Five Kids and a Flood

(How God Provides After the Storm)


The call for mandatory evacuation didn’t scare us; the city of Long Beach stretches between the Atlantic and the bay with less than a mile across. It often cried wolf before a storm. 

“Guys, don’t go crazy packing—we’ll be home in a day or two. Just two outfits and a sweatshirt.” Andrew dropped his baseball gear on the wooden floor next to Stephen’s new guitar amp; Elijah and Aaron left their video games on the coffee table. Jordan threw a few Barbies back in her toybox. I finished a load of towels and left them in a laundry basket on the floor.  

Gene shook his head as he stomped downstairs. “My mom refuses to leave, so I’m staying.”  

I grumbled, but at least our dog could stay back too. 

I drove our five kids to my parents’ home on Long Island’s north shore, away from the ocean. As the wind howled, trees cowered; one snapped and knocked down power lines. In the dark, I checked my glowing phone every two minutes. 

 Mom squeezed my shoulders in a bear hug. “Don’t worry. I’m sure they’re fine.” 

“I know.” I dialed again. Why wouldn’t he answer?  

After the storm calmed down, Gene finally called. “Everything’s destroyed.” 


“We’re fine, but the whole first floor is ruined.” 

“What happened?”  

“The ocean met the bay, and water rushed in like the Titanic; it filled the basement and rose two feet high on the first floor.” 

Was it worse than I imagined? 

“…Are you still there?”  

“Yeah. At least everyone’s okay.”  

“Hug the kids for me. I love you.” 

What now? 

If anyone asked, I’d smile and answer, “We’re okay.” We were a healthy family, had food and survived Hurricane Sandy; how could I complain?  

So we endured. God provided us with strength to deal with the many challenges and inconveniences. My mother-in-law stayed with relatives; we moved upstairs in her two rooms while workers gutted the first floor.  The kids slept on blow up mattresses or piles of blankets for two months. Without heat and hot water, we warmed pots of water for bathing. We cooked frozen food in a toaster oven. On Thursday nights, we gathered ten garbage bags of laundry to wash at the Laundromat and drank coffee. After so much was taken away, we rejoiced at every step back to normalcy. Even clean clothes. 

Government aid (FEMA) covered the initial cost of gutting our house, but we were left with a skeleton of a house without kitchen, first floor bathroom, or even doors. Finishing the house would cost five times what we spent on de-molding.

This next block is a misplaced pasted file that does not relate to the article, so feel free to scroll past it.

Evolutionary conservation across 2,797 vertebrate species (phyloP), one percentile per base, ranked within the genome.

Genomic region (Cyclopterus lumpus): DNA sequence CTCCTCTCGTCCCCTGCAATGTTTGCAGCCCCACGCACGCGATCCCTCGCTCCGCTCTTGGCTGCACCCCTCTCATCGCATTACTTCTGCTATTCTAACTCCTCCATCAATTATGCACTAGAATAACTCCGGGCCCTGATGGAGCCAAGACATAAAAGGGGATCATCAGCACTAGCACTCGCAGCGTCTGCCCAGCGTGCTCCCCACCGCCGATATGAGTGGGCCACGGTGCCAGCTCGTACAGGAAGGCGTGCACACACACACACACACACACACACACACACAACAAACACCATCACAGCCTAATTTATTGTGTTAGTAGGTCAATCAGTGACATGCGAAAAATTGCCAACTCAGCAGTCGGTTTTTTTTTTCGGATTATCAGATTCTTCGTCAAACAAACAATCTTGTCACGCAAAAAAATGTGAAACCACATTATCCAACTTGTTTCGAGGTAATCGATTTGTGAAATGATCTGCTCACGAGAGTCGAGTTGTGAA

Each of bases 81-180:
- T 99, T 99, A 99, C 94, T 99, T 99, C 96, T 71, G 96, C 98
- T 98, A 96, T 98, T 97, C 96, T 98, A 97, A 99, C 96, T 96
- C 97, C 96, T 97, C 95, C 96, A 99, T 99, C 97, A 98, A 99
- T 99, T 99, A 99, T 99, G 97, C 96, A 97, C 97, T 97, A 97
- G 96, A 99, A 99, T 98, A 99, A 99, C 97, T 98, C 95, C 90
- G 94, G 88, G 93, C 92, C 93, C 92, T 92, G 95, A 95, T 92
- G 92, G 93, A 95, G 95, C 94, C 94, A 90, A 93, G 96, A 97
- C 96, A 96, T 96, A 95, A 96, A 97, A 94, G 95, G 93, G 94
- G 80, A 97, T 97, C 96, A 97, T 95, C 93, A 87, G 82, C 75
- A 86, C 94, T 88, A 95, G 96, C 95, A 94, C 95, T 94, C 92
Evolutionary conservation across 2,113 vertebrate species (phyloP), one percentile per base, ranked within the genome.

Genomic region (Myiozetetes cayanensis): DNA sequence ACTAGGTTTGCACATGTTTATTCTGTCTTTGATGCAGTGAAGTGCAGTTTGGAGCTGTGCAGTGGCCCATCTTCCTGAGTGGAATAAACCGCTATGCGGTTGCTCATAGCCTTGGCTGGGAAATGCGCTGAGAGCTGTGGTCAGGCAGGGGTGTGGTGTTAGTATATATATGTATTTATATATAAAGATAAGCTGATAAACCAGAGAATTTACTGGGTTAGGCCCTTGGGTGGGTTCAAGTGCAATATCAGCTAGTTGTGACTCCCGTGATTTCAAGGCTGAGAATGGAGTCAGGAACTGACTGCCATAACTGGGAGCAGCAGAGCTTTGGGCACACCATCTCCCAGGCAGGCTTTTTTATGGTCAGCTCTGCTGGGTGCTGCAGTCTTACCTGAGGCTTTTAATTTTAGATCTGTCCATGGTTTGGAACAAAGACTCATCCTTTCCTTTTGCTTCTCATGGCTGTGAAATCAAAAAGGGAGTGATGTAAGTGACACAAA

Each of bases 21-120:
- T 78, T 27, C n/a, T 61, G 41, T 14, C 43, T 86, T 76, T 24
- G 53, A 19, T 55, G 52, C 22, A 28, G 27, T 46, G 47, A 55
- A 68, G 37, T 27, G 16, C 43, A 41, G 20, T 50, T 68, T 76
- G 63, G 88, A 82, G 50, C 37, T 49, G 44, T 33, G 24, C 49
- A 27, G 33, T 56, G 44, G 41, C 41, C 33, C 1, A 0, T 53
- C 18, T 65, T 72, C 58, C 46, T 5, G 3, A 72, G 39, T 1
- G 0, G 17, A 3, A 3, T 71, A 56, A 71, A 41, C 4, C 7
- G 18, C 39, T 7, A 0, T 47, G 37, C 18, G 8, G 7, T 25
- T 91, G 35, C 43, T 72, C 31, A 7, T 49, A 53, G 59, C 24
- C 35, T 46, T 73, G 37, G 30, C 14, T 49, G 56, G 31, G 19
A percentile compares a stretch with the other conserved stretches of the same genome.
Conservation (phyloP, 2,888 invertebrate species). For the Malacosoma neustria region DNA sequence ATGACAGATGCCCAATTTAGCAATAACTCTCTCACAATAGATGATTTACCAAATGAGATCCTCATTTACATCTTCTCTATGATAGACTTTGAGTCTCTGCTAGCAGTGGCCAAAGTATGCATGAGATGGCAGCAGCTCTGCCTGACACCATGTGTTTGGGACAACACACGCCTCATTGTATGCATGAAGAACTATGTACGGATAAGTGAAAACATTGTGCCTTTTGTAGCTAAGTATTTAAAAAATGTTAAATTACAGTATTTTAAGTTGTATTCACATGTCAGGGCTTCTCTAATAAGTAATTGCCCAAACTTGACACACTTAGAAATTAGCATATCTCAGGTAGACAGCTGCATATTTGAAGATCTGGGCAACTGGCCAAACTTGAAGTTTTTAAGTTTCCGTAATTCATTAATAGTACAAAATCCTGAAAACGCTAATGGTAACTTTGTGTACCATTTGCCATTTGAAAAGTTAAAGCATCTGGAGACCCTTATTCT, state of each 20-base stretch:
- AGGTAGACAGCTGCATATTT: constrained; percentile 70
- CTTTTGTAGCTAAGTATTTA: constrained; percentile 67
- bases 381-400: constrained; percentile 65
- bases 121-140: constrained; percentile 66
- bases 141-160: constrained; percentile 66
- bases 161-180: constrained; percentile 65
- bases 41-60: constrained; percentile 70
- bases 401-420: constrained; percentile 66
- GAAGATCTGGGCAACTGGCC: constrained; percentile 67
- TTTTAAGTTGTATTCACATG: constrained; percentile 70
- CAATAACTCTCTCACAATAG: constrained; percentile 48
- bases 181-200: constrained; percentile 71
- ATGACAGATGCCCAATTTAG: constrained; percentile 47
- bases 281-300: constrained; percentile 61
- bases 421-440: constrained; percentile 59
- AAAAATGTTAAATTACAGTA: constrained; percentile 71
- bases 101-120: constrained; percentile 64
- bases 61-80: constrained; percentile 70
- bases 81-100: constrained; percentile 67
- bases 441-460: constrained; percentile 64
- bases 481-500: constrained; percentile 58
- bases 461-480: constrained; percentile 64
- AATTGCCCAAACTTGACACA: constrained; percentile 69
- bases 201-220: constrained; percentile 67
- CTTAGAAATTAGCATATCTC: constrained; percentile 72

Gene’s forehead creased as he spoke softly: “I know you want to keep homeschooling Jordan, but we have to be realistic.” 

My face muscles tightened. 

“If you work full-time, we can pay our bills…and we have two kids in college next year.” 

His whispered words sounded painfully loud, but I nodded. I knew. I wanted to curse the storm for changing everything, but I prayed instead. 

The day after we talked about me getting a better job, I was promoted at work; I’d work nine to five at double the pay. Thank you, Lord. Having more money helped, brought us closer to enough, but without having flood insurance, fixing our house still seemed impossible. Our home felt more like camping, like we’d be camping forever. 


And my God will meet all your needs according to the riches of His glory in Christ Jesus. (Philipians 4:19)

Ten months later… 

Pastor Pete asked us, “How are you guys?” 


“Have you applied for help from Samaritan’s Purse Ministries?”  

They’d set up their offices at our church since the storm hit, but we never thought to ask. 

Four weeks after applying, we began telling ourselves, “There are so many people who need help more than us. We’ve been blessed with a healthy family, and…” but truth is we were disappointed before we ever got an answer. 

Five weeks after applying, we got a letter from Samaritan’s Purse—a “Yes” letter. Our house would be fixed—mended by the loving hands of God. 

Today, willing volunteers show up in orange shirts, ready to help us rebuild and share God’s love with our community. I look back at this year and the time wasted worrying, and He reminds me: “See how the lilies of the field are clothed?” (Matthew 6:28-34) How can I ever doubt how God provides again? Even after a storm.







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